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Felix Adamo / The Californian

Music, art, bicycles and food are just a few things that Sustenance 101 owner Seamus Finn-Chandler is passionate about. The new downtown business is on Eye Street just north of 18th Street.

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Felix Adamo / The Californian

Seamus Finn-Chandler at work on his computer inside his new downtown business, Sustenance 101.

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Felix Adamo / The Californian

Frosting Ink owner Sheila Heninger inside what will be her new location at 1917 Eye St. The cupcake and pastry shop is in the process of moving to Eye just north of 19th Street from a quieter spot a few blocks to the west.

Downtown Bakersfield is finally happening.

Independent investors lured by increasing foot traffic and higher-end clientele are opening restaurants, stores and galleries, confident that the area's stigma is on the decline and recent success will prove contagious.

"You can just see the rejuvenation that's going on," said Al Mendez, manager of Ice House Framing & Gallery, which moved to 19th and Eye streets this month from its former home near Chester Avenue and 34th Street, "the restaurants that are opening up. ... All you have to do is just walk downtown on a Friday, Saturday evening."

Like other downtowns that began to flourish around the country in the late 1990s, the city's historic center is undergoing a sort of gentrification led by art, bars and entertainment. Its strength, supporters say, lies in diversity: after-work professionals mixing with bohemian youth and out-of-towners.

It hasn't happened overnight. City government has for years partnered with business owners to polish the area's image with grants, loans and other subsidies. Their work area remains a work in progress, judging by the numerous empty storefronts between the arts and entertainment district around Eye and the area around Mill Creek further east, another focus of recent investment.

But in surprising nooks, investors are betting that momentum is suddenly building and the area is on the verge of something bigger.

Ro Fernandez, general manager of The Mark, a new upscale restaurant on 19th by H Street, said people who used to avoid the area are now giving downtown a chance. They're finding it's a "one-stop shop" for coffee, dining, drinks and entertainment.

Better yet, he said, locals are finding they don't need to go to Los Angeles for something new and different.

"We're just as good as they are," he said. "And we're supporting local business."

One of the more charismatic newcomers is Seamus Finn-chandler whose business, Sustenance 101, on Eye just north of 18th Street, is a kind of offbeat dinner club/cooking studio like one he owned in San Luis Obispo.

To Finn-chandler, a well-traveled Buddhist insistent on incorporating reclaimed materials in his brick-walled kitchen and dining space, downtown has a hip vibe not unlike that of Santa Barbara or Austin, Texas.

"I can't imagine being in Bakersfield and being any other place but downtown," he said.

Any discussion of the area's resurgence includes some mention of the Padre Hotel or the monthly First Friday art walks. Both have attracted new visitors from across the city, thereby increasing the average income of downtown shoppers and diners.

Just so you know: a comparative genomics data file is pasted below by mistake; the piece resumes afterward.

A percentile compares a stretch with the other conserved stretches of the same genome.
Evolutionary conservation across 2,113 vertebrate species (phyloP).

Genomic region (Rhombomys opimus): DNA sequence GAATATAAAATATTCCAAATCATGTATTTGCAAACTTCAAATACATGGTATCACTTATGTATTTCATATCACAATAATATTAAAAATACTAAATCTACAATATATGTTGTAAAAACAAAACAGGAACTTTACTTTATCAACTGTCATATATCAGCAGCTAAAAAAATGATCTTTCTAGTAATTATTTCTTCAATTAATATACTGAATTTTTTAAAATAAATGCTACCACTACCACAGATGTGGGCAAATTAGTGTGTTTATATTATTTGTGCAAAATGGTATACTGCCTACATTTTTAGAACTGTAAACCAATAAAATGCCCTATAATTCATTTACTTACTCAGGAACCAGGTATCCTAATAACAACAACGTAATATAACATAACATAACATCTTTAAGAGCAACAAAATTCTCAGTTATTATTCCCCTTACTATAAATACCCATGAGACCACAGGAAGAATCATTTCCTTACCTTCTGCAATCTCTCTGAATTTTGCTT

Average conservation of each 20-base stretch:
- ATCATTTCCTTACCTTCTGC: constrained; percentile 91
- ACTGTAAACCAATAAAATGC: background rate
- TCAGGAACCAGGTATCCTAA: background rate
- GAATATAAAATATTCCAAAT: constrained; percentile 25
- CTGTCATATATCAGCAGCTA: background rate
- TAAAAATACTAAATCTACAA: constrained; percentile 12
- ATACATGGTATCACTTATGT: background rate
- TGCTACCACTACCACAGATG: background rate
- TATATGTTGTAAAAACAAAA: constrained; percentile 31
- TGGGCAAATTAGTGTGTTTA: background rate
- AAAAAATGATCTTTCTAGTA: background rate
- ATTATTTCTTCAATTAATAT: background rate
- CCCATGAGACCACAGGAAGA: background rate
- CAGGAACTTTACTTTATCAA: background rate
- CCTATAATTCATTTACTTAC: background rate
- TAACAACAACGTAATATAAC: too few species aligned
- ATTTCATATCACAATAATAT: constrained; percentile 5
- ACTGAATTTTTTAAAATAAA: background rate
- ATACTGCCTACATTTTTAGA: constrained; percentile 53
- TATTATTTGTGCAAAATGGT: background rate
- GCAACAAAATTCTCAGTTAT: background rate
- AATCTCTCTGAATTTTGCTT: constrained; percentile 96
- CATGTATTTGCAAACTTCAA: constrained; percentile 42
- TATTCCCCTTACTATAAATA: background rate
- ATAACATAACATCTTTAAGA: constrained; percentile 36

"With all the other downtown redevelopment that's going on -- the Padre, The Mark, On the Rocks (a new bar and grill on 18th Street near Eye) -- everybody's trying to go with a little higher-income clientele. That's the reason I'm doing it," said Walter Walston, co-owner with his wife of Riley's on 19th Street near Eye. The couple is at work expanding and converting the bar they took over in 2010; they plan to rebrand it, maybe under the name Prohibition.

The new visitors come as a "bonus" to downtown restaurateur Shawna Haddad Byers, owner of Muertos Kitchen & Lounge on Wall Street. She moved there from her former restaurant/rock music venue Fishlips half a block south just west of Chester Avenue, where On the Rocks is now.

Diversity, she said, is a big factor in the area's success.

"The reason there's so many of us is, we're all different," she said.

"Everybody's got their own point of view, and it's working."

That very energy attracted Sheila Heninger, owner of Frosting Ink, a cupcake and pastry shop in the process of moving to Eye just north of 19th from a quieter spot a few blocks to the west. Her hope is that visitors will want a little dessert to go with their stroll.

"The foot traffic, I think, is a big bonus," she said.

A notable development amid all the recent investment has taken place at the Hay Building along Eye between 19th and 20th streets. Already home to one of First Friday's biggest success stories, Metro Galleries, the building recently opened to 10 third-floor loft residents -- just the sort of 24-hour denizens populating other revitalized downtown areas.

Metro Galleries owner Don Martin is busy expanding into a second, adjacent art space, as well as a wine bar and kitchen to be shared with Frosting Ink. He said he hopes the improvements will have a positive, ripple effect in the area, as the Padre's opening did in 2010.

His landlord, Hay Building co-owner Eydie Gibson, is just happy to see her 2005 real estate investment finally come to fruition.

She said city staff recently confided to her that, at the time, they considered her decision to buy the building "crazy." (This impression didn't stop the city's redevelopment agency from giving her a $612,000 grant to help with the loft construction work; this assistance came with an income cap on people she can rent to.)

Now things are looking up, and no one's more relieved than she is.

"It's fun" watching her hard work and investment develop, Gibson said. "It really, to me, is fun."